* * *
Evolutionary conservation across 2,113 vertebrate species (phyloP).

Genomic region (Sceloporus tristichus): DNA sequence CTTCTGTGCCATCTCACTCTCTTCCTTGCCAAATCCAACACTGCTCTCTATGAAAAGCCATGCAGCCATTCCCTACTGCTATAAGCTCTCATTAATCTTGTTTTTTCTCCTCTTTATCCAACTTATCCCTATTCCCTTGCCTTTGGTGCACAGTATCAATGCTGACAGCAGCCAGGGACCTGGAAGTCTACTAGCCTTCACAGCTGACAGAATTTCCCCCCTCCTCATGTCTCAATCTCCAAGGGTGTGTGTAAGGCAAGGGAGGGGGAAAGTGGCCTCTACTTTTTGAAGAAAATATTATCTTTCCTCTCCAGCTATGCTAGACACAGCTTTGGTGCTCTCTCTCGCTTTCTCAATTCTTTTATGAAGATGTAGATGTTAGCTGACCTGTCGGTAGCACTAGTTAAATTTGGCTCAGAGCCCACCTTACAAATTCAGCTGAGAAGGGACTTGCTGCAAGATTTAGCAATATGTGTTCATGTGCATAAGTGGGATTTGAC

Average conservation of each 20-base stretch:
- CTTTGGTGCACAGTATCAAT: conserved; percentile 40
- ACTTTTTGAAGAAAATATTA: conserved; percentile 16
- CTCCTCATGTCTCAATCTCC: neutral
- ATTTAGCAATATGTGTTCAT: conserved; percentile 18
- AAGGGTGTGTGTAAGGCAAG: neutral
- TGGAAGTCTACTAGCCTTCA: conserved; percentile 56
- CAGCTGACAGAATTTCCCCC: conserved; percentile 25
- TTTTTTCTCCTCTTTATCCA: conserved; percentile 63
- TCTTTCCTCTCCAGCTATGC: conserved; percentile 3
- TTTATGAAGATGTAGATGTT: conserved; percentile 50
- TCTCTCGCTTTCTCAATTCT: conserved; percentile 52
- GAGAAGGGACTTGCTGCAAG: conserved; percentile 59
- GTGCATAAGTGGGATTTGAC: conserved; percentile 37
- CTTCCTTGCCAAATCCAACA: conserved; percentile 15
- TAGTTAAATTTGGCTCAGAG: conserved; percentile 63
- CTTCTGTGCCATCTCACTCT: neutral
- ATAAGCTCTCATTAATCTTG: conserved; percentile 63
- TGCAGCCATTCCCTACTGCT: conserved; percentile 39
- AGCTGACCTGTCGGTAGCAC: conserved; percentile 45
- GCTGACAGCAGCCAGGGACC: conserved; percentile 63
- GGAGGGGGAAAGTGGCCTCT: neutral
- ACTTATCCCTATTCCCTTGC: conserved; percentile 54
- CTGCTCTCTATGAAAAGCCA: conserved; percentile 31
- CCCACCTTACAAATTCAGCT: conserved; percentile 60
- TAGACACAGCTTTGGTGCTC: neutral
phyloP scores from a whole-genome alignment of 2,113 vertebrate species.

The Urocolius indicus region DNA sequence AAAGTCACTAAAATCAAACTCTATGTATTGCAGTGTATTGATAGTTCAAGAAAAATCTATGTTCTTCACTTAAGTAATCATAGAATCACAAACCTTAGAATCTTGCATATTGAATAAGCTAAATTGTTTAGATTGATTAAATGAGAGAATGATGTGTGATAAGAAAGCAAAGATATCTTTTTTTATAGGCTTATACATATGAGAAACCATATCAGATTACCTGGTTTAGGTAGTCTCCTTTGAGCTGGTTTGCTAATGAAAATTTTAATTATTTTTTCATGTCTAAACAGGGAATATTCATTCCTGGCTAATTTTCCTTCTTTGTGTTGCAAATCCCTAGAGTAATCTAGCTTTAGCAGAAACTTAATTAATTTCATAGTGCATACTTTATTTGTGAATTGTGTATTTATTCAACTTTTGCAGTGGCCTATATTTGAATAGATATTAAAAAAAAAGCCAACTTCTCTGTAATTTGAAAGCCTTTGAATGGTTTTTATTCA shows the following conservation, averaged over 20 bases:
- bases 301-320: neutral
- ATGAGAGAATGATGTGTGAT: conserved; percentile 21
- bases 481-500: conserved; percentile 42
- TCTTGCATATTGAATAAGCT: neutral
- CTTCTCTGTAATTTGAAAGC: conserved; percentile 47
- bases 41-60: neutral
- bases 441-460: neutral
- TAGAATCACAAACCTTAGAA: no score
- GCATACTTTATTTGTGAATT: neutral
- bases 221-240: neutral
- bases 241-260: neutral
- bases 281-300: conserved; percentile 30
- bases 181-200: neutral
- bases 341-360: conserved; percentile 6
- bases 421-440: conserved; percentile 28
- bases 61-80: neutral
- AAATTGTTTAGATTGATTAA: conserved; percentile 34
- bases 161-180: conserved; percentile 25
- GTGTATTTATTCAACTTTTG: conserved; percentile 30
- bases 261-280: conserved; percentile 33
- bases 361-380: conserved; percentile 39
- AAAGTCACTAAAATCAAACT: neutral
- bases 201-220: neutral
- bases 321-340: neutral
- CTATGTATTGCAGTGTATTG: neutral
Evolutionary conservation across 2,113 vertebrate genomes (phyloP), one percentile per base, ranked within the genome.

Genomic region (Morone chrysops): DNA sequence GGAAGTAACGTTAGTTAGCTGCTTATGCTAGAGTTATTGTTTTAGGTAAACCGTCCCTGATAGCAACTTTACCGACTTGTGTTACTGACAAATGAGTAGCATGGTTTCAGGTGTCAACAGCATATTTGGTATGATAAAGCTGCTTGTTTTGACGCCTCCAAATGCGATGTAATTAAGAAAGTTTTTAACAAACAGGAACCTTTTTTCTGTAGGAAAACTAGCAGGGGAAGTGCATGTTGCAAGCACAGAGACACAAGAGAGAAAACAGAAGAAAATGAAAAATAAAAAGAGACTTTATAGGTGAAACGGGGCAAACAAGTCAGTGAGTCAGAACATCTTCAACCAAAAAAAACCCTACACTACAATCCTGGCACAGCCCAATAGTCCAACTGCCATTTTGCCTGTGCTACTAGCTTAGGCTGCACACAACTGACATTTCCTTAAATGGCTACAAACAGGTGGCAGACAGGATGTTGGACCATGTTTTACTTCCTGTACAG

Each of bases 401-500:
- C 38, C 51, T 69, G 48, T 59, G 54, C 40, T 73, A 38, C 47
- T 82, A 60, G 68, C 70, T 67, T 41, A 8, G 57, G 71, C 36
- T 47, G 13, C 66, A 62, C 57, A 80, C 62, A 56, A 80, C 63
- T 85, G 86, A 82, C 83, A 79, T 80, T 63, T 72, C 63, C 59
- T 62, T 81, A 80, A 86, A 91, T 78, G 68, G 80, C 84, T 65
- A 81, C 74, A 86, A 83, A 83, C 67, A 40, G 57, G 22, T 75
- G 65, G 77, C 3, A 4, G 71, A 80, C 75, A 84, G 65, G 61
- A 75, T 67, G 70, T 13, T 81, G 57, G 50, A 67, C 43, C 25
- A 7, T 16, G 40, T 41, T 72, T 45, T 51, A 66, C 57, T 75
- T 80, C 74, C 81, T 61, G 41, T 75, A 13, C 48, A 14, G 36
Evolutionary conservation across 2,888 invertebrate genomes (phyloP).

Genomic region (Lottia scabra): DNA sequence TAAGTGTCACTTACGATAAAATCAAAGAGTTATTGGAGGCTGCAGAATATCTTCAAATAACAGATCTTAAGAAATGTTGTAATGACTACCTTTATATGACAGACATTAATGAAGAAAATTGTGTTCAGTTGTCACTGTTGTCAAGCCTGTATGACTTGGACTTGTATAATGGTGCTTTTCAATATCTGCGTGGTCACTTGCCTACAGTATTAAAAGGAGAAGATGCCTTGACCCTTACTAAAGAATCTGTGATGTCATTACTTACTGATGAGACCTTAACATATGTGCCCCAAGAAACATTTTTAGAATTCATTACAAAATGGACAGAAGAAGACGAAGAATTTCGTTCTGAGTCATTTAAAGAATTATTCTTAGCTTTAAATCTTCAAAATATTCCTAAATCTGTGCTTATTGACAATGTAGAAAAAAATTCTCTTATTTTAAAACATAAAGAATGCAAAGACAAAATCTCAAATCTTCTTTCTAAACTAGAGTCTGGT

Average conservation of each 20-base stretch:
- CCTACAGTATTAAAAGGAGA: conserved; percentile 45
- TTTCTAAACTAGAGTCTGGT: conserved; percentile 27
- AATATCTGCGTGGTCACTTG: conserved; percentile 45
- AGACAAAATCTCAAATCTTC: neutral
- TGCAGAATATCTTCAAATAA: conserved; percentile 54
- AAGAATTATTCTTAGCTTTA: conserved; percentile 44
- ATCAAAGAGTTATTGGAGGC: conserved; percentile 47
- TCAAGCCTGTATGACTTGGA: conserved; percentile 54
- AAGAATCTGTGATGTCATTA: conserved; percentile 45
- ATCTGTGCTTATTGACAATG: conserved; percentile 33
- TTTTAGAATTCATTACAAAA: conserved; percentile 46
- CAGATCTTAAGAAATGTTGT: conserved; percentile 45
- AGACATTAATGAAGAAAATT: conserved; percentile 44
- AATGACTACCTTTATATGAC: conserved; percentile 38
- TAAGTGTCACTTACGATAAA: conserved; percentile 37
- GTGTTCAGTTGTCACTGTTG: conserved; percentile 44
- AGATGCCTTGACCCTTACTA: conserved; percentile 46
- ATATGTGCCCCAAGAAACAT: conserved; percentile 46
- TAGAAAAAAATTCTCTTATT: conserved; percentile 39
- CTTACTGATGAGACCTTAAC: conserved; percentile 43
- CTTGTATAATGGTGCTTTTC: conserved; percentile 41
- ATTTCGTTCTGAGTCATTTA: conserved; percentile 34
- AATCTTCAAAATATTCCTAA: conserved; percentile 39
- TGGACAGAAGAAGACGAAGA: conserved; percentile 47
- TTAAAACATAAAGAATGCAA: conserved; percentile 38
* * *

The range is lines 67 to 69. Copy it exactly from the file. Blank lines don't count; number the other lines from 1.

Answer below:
- A 7, T 16, G 40, T 41, T 72, T 45, T 51, A 66, C 57, T 75
- T 80, C 74, C 81, T 61, G 41, T 75, A 13, C 48, A 14, G 36
Evolutionary conservation across 2,888 invertebrate genomes (phyloP).